During World War One, 23,000 women were recruited to work full-time on the land, to help replace men who had left to fight in the war. (This form of National Service for young female civilian farm workers was misleadingly called the Women’s Land Army.)
There were three sections to the Women’s Land Army:-
The majority who worked in agriculture were milkers and field workers, but some were carters and ploughwomen (working with horses) and market gardeners. The main aim was to increase food production during the war.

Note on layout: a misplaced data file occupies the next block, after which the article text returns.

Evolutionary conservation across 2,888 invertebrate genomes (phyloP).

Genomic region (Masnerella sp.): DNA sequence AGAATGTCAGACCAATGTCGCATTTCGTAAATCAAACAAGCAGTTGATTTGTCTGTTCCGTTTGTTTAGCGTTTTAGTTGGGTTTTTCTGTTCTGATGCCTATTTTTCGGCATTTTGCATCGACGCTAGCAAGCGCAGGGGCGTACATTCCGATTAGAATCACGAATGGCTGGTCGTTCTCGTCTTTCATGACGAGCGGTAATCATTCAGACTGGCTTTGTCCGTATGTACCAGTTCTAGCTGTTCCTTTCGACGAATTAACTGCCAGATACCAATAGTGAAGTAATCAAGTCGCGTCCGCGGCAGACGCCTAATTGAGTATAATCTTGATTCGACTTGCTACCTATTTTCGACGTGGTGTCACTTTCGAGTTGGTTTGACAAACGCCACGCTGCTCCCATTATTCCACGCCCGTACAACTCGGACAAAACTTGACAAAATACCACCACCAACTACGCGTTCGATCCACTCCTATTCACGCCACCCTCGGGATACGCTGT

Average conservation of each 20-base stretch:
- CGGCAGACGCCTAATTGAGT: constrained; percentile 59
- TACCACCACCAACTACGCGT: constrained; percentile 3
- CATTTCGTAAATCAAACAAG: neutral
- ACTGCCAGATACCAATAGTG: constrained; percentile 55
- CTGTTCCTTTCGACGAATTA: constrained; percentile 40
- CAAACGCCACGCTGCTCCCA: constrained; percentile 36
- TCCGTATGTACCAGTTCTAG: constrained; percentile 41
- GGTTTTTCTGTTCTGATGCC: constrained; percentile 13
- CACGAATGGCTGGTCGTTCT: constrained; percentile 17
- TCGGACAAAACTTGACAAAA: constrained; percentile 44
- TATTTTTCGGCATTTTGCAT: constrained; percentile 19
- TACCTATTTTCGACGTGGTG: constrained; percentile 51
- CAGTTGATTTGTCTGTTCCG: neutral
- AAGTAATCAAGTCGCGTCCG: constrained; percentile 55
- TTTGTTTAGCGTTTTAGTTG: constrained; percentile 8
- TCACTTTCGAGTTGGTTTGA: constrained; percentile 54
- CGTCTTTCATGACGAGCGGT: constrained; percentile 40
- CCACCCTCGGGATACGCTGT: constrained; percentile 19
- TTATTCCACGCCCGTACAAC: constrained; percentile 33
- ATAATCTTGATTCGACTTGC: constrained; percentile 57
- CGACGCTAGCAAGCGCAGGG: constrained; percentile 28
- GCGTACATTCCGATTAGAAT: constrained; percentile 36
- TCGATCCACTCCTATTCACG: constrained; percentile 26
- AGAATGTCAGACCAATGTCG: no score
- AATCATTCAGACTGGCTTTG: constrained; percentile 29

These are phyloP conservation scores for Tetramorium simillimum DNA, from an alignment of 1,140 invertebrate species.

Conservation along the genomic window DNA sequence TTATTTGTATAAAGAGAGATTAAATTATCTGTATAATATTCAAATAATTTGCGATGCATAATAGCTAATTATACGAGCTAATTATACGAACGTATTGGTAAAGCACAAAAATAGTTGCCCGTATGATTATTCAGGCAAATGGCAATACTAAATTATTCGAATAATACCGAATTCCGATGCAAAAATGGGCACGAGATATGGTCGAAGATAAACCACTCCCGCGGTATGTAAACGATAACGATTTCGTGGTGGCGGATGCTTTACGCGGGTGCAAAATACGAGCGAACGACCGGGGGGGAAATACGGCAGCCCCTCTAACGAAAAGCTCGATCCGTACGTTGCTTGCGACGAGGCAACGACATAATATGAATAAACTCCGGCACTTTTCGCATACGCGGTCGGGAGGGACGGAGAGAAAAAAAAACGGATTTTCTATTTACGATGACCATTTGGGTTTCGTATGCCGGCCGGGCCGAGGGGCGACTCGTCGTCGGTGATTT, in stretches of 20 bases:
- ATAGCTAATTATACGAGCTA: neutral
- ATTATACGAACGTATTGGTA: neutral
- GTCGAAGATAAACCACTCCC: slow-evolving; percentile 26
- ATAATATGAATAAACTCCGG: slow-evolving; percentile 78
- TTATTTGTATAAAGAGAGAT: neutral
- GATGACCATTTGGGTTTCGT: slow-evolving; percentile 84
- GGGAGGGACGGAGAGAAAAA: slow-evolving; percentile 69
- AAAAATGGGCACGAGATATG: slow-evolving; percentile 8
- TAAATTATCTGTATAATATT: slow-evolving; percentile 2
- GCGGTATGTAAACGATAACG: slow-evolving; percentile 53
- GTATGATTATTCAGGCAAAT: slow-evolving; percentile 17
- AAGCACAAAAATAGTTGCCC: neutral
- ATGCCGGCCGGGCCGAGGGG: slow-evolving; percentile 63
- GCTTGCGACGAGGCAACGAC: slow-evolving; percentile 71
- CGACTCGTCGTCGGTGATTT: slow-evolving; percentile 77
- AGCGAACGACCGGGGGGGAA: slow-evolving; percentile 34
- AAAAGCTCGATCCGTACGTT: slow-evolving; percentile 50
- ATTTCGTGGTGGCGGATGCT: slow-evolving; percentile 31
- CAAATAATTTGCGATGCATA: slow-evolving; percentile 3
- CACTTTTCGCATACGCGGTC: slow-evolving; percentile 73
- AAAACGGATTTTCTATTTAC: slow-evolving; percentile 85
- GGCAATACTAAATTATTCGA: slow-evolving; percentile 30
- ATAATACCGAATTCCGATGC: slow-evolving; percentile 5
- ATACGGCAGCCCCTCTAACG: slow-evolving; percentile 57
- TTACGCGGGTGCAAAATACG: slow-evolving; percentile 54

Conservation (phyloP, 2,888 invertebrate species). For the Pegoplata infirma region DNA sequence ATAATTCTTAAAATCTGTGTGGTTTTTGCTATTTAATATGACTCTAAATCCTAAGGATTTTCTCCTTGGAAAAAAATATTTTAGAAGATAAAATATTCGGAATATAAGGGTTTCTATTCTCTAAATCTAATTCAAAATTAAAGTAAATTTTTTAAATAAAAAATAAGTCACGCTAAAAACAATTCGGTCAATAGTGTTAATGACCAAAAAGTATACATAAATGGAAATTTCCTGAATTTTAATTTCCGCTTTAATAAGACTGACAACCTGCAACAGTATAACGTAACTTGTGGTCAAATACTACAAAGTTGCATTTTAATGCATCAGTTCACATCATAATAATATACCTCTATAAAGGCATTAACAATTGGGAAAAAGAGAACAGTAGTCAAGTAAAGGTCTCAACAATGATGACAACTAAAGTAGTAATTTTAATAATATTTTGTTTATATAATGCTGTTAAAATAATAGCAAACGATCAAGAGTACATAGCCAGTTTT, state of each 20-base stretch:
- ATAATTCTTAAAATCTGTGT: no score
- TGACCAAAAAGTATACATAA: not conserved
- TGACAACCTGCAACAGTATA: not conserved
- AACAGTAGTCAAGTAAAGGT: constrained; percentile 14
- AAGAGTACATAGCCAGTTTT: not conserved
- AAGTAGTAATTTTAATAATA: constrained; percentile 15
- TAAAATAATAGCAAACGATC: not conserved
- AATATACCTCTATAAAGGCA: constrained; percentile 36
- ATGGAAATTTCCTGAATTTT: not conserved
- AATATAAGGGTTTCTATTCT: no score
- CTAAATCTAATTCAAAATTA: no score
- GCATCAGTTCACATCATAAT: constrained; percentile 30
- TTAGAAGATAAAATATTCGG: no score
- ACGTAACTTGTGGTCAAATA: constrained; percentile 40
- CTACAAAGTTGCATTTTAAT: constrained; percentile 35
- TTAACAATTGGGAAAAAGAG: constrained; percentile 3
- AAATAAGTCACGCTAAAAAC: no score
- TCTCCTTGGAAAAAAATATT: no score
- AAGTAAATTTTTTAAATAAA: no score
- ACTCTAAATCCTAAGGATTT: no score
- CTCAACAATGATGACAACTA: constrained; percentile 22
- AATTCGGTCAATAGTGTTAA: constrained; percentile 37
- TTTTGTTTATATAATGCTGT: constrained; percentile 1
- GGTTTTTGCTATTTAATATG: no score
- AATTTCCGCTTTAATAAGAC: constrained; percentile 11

Please use the navigation bar on the left hand side to find out more about the different aspects of the First World War Women’s Land Army.